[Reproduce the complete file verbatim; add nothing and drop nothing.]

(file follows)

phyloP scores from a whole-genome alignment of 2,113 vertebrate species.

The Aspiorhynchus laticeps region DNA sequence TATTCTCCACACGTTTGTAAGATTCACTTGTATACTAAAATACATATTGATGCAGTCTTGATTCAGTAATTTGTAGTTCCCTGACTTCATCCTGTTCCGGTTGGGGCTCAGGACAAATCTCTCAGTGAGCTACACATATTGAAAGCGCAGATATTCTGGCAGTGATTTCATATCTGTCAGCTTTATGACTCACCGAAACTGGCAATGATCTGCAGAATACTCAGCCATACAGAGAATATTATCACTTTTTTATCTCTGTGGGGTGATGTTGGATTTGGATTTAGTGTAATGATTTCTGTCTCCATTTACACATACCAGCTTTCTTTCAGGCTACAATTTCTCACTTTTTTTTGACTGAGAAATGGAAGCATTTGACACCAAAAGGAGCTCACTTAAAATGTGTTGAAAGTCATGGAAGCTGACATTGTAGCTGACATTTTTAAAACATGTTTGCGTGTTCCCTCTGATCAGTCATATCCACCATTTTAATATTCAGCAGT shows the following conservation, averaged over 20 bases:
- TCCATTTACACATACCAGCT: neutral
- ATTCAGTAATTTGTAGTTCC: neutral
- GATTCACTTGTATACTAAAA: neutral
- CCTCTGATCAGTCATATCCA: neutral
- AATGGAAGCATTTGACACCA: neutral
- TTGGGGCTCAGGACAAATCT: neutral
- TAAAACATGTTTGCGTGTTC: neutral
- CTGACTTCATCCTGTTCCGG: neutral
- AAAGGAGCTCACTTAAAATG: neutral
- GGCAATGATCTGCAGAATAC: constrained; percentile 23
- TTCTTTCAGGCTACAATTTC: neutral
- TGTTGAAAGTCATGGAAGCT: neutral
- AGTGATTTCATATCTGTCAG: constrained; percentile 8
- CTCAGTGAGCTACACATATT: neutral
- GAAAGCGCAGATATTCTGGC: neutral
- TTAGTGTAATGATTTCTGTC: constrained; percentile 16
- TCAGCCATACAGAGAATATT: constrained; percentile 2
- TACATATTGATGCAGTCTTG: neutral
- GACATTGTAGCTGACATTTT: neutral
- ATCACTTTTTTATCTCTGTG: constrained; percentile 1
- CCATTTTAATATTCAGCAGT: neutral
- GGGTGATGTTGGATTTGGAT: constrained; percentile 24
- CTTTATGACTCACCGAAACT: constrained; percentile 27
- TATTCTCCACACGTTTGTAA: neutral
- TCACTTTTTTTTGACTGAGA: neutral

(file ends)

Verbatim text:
phyloP scores from a whole-genome alignment of 2,113 vertebrate species.

The Aspiorhynchus laticeps region DNA sequence TATTCTCCACACGTTTGTAAGATTCACTTGTATACTAAAATACATATTGATGCAGTCTTGATTCAGTAATTTGTAGTTCCCTGACTTCATCCTGTTCCGGTTGGGGCTCAGGACAAATCTCTCAGTGAGCTACACATATTGAAAGCGCAGATATTCTGGCAGTGATTTCATATCTGTCAGCTTTATGACTCACCGAAACTGGCAATGATCTGCAGAATACTCAGCCATACAGAGAATATTATCACTTTTTTATCTCTGTGGGGTGATGTTGGATTTGGATTTAGTGTAATGATTTCTGTCTCCATTTACACATACCAGCTTTCTTTCAGGCTACAATTTCTCACTTTTTTTTGACTGAGAAATGGAAGCATTTGACACCAAAAGGAGCTCACTTAAAATGTGTTGAAAGTCATGGAAGCTGACATTGTAGCTGACATTTTTAAAACATGTTTGCGTGTTCCCTCTGATCAGTCATATCCACCATTTTAATATTCAGCAGT shows the following conservation, averaged over 20 bases:
- TCCATTTACACATACCAGCT: neutral
- ATTCAGTAATTTGTAGTTCC: neutral
- GATTCACTTGTATACTAAAA: neutral
- CCTCTGATCAGTCATATCCA: neutral
- AATGGAAGCATTTGACACCA: neutral
- TTGGGGCTCAGGACAAATCT: neutral
- TAAAACATGTTTGCGTGTTC: neutral
- CTGACTTCATCCTGTTCCGG: neutral
- AAAGGAGCTCACTTAAAATG: neutral
- GGCAATGATCTGCAGAATAC: constrained; percentile 23
- TTCTTTCAGGCTACAATTTC: neutral
- TGTTGAAAGTCATGGAAGCT: neutral
- AGTGATTTCATATCTGTCAG: constrained; percentile 8
- CTCAGTGAGCTACACATATT: neutral
- GAAAGCGCAGATATTCTGGC: neutral
- TTAGTGTAATGATTTCTGTC: constrained; percentile 16
- TCAGCCATACAGAGAATATT: constrained; percentile 2
- TACATATTGATGCAGTCTTG: neutral
- GACATTGTAGCTGACATTTT: neutral
- ATCACTTTTTTATCTCTGTG: constrained; percentile 1
- CCATTTTAATATTCAGCAGT: neutral
- GGGTGATGTTGGATTTGGAT: constrained; percentile 24
- CTTTATGACTCACCGAAACT: constrained; percentile 27
- TATTCTCCACACGTTTGTAA: neutral
- TCACTTTTTTTTGACTGAGA: neutral